6. Ok thanks, that sounds like an easy check, I'll try it. I had another funny thought about the left/right bank fueling difference: Since I haven't had a smog test yet to see if my NOx has reduced since cleaning the EGR system and replacing the EGR valve, could it be possible that the maybe the left bank is NOT TOO LEAN, but just fine? Because maybe the right bank is burning TOO RICH, caused by a faulty injector on the right bank that is dripping extra fuel? I included a picture of the old left and right O2 sensors below, can you conclude something from that? And also, I should mention that the 'Service Engine Soon' light from the E046 code has always been intermittent, not constant, and always throwing the SES light when the engine is hot, usually when I get home after a long trip and the car is idling in the driveway. The SES light is always off with E046 as a 'history' when I start it from a cold condition. When the E046 code and 'Service Engine Soon' light comes on as 'current', I can also detect a faint rotten egg smell from the exhaust. Isn't rotten egg smell an indicator of burning the fuel too rich? Can we make some conclusions about these extra pieces of evidence I have provided?
  7. Hi OldCadTech and Cadillac guys It's been a long time since I last posted, but in that time I replaced both O2 sensors, the EGR valve, cleaned out the throttle body and EGR tubes, added fuel injector cleaner, but unfortunately the E046 'Left to Right Bank Fueling Difference' code came back just the same! I think I did learn something that could be an important clue though. When I removed the right bank O2 sensor, it was very black and sooty, but the old left bank O2 sensor was very clean looking, with no black stuff at all. Obviously the right bank cylinders are combusting much richer than the lean left bank. Maybe I should look for a non-working fuel injector(s) on the left bank, causing a lean condition? Running too lean causes excessive NOx and smog test failures too, right?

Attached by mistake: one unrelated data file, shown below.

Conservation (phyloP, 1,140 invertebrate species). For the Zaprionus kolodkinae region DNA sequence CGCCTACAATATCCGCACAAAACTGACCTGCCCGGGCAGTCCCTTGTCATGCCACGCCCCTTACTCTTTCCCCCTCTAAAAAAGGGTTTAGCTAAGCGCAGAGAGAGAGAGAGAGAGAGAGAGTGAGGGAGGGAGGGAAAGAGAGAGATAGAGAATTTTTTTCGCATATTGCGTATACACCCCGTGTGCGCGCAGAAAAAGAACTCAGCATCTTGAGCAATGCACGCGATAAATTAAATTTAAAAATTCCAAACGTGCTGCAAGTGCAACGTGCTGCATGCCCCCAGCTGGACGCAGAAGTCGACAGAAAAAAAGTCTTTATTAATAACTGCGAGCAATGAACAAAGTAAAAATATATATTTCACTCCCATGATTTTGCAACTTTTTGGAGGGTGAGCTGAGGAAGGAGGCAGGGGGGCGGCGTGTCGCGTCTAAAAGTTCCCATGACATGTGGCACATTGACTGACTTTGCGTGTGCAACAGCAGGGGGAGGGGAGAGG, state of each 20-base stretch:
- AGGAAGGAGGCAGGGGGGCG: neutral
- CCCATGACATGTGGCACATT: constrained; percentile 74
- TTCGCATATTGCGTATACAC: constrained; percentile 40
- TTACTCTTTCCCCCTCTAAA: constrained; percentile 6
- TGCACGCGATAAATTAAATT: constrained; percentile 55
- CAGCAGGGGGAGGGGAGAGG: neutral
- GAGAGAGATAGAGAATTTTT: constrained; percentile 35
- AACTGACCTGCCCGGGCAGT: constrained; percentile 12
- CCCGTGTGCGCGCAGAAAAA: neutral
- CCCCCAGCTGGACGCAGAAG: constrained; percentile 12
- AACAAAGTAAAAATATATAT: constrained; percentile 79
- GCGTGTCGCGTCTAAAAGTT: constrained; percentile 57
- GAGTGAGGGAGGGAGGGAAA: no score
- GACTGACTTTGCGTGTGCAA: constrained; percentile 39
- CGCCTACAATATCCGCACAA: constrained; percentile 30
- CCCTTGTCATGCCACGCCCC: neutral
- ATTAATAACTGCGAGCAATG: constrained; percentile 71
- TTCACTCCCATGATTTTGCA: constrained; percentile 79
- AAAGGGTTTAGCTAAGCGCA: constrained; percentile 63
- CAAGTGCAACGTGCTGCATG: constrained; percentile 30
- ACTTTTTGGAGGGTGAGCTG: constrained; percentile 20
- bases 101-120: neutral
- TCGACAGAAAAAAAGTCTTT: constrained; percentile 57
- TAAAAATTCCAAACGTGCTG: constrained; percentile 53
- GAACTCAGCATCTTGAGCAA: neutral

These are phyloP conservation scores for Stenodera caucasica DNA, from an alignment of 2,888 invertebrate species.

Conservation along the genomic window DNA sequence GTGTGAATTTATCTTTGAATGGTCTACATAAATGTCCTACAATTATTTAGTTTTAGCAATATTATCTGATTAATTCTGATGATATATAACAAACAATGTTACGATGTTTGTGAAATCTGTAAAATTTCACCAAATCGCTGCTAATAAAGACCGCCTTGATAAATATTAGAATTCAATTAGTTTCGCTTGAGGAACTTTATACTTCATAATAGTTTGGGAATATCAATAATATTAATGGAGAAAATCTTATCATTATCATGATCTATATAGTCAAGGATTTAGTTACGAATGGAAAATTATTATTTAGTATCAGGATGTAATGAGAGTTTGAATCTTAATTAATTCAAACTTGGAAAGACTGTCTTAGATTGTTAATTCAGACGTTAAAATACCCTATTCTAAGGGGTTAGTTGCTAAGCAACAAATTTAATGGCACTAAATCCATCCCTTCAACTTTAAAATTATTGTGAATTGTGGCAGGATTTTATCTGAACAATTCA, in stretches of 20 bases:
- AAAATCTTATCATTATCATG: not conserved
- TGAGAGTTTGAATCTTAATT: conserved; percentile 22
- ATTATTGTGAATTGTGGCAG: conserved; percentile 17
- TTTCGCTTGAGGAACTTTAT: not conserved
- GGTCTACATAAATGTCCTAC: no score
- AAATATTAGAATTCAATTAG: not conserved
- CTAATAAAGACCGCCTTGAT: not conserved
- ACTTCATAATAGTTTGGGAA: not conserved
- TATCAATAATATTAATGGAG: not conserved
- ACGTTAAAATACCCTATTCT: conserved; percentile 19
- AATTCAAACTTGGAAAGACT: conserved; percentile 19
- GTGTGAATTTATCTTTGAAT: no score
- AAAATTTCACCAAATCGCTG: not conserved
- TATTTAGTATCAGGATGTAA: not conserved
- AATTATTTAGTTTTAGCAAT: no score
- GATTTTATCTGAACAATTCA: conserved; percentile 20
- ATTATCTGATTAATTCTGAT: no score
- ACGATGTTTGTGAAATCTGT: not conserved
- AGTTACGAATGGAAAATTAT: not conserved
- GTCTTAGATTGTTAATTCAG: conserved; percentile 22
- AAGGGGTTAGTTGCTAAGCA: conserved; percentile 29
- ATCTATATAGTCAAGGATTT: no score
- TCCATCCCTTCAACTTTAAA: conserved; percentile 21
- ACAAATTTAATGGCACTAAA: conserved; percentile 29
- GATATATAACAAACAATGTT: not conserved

8. Hi cadillac guys I thought about this subject searching for a replacement EGR valve on my '92 Eldorado. Since GM went bust some time ago and took a government bailout, there's been a rumor on the internet that ACDelco parts are not really original GM / ACDelco any more. The parts seem to all be made in either mainland China or Mexico, with plenty of complaints about the functionality of these latest offerings. My question is, which is better to buy: A New Old Stock (NOS) EGR valve from the 1990s that actually has GM and Rochester stamps on it or A New 2017 Chinese ACDelco EGR valve that has a Part Number stamped on it that doesn't even match the Part Number on the box it came in? At first this may seem like a No-Brainer question since the NOS GM / ACDelco parts almost always work better than Chinese stuff, but . . . . . Is the diaphragm in a positive back-pressure EGR valve actually made of rubber or plastic that could become brittle with age and prematurely fail? In that case a new Chinese ACDelco may be the way to go.
  9. Slow but steady progress! It will get done, eventually. Thanks buddy. maybe it's a weak excuse, but I find it hard to find fix-it time for my car with a full-time job and other responsibilities. So a NOS EGR valve that could be 25 years old just sitting on a shelf would not have much degradation of whatever plastic / rubber seals or diaphragms exist inside it?
  10. Hi cadillac guys I thought about this subject searching for a replacement EGR valve on my '92 Eldorado. Since GM went bust some time ago and took a government bailout, there's been a rumor on the internet that ACDelco parts are not really original GM / ACDelco any more. The parts seem to all be made in either mainland China or Mexico, with plenty of complaints about the functionality of these latest offerings. My question is, which is better to buy: A New Old Stock (NOS) EGR valve from the 1990s that actually has GM and Rochester stamps on it or A New 2017 Chinese ACDelco EGR valve that has a Part Number stamped on it that doesn't even match the Part Number on the box it came in? At first this may seem like a No-Brainer question since the NOS GM / ACDelco parts almost always work better than Chinese stuff, but . . . . . Is the diaphragm in a positive back-pressure EGR valve actually made of rubber or plastic that could become brittle with age and prematurely fail? In that case a new Chinese ACDelco may be the way to go.